…….. Beveridge must be turning in his grave. For him insurance against sickness, old age and unemployment was the keystone of Britain’s post-war welfare state. The great virtue of collective insurance was its universality. Beveridge envisaged that contributions paid by people in work would guarantee benefits for them when out of work. But today, only three in 10 unemployed people receive National Insurance unemployment benefit, while the majority has to claim means tested income support. In addition, fewer than three in 10 women over the age of 60 today qualify for a full retirement pension through their own contributions.
…….. Beveridge’s system was based on assumptions about economy and society that are no longer true. He believed Keynesian demand management would maintain full employment, while married women would maintain the nuclear family. Men would work for money, women for love. Today, new technologies and competition from the Pacific Rim mean that mass unemployment is our central economic and social problem. Changes in the organisation of work mean we all have to adapt to flexible and multi-skill working.
…….. Social change is no less dramatic. Beveridge did not anticipate the increase in female employment, never mind the rise in cohabitation, separation and divorce, or the consequential increase in lone parent families. Today, women are virtually half the British workforce: and half of them and a growing minority of men are employed in part-time, casual or short-term jobs. Combined with long term and youth unemployment, there are millions of people who do not satisfy the increasing strident contributions conditions for National Insurance benefits, and are left without protection. Two thirds of lone parents are dependent on means tested benefits.
…….. Inequality clearly grew in the 1980s4. In the latter part of the 1990s there is little reason to believe that the situation is improving. There has been a rise in the number of self-employed people in poverty, a rise in the number of economically inactive people in particular lone parents and long term sick. The increase in unemployment during the 1980’s created a situation where large numbers of people became dependent on state provided social protection or social assistance schemes. This situation was made worse for those people on state supplied income in that the nature of the state income maintenance system changed during this period.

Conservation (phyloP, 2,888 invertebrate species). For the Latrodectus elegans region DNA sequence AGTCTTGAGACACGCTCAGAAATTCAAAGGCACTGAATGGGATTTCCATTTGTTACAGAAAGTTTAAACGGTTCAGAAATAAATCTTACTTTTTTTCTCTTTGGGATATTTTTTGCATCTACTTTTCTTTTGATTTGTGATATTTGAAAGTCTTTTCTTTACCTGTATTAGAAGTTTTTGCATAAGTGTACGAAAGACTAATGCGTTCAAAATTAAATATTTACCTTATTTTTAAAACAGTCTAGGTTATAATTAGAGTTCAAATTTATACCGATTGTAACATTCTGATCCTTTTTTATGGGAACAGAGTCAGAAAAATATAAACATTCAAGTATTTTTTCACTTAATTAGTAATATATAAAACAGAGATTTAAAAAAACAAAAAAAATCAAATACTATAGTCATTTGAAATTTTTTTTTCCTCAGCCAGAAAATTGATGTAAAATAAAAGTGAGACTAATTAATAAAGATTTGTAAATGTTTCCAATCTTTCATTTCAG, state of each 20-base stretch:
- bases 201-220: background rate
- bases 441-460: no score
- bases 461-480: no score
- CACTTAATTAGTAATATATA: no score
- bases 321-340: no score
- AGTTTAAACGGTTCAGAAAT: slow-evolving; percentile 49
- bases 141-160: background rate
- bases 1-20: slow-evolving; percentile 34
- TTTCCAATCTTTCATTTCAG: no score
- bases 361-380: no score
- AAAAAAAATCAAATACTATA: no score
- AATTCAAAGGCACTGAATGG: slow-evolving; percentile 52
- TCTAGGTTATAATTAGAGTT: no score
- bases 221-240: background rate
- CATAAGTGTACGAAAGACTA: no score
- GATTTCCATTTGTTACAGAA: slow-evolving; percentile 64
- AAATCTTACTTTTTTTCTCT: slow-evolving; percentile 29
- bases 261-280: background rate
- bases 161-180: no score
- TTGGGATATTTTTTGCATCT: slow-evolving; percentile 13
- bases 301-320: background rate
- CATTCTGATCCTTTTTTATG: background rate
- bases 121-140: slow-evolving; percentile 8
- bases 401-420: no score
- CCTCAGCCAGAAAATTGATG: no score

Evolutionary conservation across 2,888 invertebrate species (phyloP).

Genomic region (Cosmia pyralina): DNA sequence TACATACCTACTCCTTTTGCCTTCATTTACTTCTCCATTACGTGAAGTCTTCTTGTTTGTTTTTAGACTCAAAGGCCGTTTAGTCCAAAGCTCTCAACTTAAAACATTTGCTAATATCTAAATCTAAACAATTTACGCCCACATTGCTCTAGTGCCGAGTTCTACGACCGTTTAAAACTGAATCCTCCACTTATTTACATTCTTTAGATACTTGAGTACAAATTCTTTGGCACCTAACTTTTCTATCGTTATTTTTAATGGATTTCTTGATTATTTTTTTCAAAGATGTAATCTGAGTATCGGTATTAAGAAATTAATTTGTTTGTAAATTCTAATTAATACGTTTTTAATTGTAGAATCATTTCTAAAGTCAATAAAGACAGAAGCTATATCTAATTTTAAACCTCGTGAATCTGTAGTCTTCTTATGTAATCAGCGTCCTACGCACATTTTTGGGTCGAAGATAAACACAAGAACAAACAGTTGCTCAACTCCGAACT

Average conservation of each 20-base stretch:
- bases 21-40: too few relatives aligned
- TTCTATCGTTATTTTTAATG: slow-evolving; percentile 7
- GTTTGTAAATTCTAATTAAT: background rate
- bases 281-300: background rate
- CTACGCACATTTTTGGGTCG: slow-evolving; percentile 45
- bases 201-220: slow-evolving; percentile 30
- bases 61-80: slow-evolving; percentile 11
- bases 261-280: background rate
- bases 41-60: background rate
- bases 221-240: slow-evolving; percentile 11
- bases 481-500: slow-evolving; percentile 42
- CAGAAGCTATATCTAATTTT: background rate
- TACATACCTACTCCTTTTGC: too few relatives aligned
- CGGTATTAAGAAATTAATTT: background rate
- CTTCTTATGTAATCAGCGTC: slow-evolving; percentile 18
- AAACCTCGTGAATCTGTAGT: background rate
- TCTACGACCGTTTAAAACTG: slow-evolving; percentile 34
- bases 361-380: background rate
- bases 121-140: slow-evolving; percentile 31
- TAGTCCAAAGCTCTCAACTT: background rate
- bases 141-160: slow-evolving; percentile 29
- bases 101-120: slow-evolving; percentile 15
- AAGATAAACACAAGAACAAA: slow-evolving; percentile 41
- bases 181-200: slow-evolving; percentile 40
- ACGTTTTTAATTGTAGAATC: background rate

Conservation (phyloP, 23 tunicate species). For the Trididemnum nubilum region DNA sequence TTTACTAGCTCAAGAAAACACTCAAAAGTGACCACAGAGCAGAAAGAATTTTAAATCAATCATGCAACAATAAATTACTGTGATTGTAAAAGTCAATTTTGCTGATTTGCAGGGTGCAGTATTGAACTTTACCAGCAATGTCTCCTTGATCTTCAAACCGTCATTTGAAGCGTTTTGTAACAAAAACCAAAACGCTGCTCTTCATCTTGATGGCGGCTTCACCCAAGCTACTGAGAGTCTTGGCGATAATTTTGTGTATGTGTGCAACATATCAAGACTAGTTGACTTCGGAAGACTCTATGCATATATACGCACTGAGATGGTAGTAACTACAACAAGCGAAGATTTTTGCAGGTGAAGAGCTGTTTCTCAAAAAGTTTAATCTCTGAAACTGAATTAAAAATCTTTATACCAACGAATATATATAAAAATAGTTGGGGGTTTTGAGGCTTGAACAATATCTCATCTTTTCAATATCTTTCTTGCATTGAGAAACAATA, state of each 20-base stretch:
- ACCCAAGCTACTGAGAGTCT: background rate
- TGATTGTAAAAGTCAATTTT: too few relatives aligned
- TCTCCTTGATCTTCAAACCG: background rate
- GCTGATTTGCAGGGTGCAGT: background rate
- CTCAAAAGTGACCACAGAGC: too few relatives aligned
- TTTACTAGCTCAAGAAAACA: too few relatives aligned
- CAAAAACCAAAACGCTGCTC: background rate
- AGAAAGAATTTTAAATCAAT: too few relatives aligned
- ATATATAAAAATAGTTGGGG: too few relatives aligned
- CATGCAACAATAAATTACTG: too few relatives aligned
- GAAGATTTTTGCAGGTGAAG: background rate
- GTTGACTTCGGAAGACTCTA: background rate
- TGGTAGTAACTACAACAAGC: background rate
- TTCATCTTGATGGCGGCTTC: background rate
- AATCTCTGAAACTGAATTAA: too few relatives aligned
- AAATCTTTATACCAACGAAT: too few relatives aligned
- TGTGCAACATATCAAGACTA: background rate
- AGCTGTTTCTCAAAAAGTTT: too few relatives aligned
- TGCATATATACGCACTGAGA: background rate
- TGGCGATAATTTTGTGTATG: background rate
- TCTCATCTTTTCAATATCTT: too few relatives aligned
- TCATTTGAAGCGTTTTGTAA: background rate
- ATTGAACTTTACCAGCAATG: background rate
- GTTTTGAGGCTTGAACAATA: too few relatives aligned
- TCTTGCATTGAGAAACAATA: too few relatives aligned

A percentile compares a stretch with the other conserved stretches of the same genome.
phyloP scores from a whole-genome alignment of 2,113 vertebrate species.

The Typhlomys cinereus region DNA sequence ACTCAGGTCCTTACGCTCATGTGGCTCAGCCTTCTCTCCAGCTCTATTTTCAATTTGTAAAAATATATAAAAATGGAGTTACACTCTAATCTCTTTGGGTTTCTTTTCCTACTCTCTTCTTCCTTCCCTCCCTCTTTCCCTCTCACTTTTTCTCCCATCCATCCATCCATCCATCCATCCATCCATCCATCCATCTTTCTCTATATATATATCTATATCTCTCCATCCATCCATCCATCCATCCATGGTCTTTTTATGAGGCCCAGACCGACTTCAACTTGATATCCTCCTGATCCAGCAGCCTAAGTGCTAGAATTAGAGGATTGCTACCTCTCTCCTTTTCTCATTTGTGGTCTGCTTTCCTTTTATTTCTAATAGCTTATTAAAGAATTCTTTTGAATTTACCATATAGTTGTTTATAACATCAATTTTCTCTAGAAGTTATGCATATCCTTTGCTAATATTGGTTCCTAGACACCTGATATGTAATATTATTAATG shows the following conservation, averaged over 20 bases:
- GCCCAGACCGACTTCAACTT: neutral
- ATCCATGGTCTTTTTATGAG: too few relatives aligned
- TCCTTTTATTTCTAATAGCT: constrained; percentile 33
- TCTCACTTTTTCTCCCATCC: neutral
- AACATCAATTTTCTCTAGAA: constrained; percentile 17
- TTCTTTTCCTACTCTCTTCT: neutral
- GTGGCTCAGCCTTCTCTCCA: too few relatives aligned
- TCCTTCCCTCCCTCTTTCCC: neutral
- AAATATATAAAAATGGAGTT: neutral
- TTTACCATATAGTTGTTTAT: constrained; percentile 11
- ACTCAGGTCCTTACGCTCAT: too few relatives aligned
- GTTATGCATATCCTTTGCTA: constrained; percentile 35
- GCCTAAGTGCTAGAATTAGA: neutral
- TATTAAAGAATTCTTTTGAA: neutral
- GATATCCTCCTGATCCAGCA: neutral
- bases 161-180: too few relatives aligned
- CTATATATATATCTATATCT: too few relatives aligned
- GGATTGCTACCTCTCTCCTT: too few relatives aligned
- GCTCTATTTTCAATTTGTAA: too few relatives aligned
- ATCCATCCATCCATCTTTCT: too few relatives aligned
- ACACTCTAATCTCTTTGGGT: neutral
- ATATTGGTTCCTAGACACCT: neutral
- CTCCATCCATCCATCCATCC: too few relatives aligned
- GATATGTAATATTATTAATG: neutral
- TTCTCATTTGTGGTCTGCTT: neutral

The process of change involved a move from a welfare regime that was modern and state associated to one that was residual and was designed to have the state as the provider of last resort. One aspect of this process was the erosion of social benefits paid by the state. A component of this was the move to link benefit levels to prices rather than wages. A survey by Goodman and Webb (1994) shows the effect of this on benefits. Payments in 1979 at the then Supplementary Benefit level were never generous at 26% of full time male earnings for a married person. In 1993 this had reduced to 19%. Thus achieving the objective of making the prospect of being dependent on the State in the later part of twentieth century Britain a less desirable situation than previously.
……..Poverty and unemployment are still two key dimensions of social exclusion. There is growing evidence that both these processes are contributors to the inequality in United Kingdom society. The recession in the United Kingdom in the early 1980’s created a situation where large numbers of people became unemployed. In 1983 the number of people registered as unemployed had reached over 3 million. Although currently less than this the legacy of this process is still felt in the population. Many older people who were became in the 1980’s and 1990’s have now retired and receive pensions but experienced poverty and deprivation before taking these into retirement. The long-term unemployed numbered 1,106,00 people in 1994.
Some of these people have been unemployed from the 1980’s. Will Hutton (1996) offers a stark analysis of these findings. That of a growing trend to marginalise the unskilled labourer and household. The structural employment situation in the United Kingdom has moved to a position where full time occupation at median wages is reducing for male wage earners. Large numbers of people are faced with the problem of either having lost occupation and not being able to attain another or being school leavers being unable able to obtain a full time long term occupation. There is thus a situation where poor people in the United Kingdom are being marginalised and cannot by their own efforts move out of this. They are deprived of the resources to achieve a standard of living equal to the majority of people in society.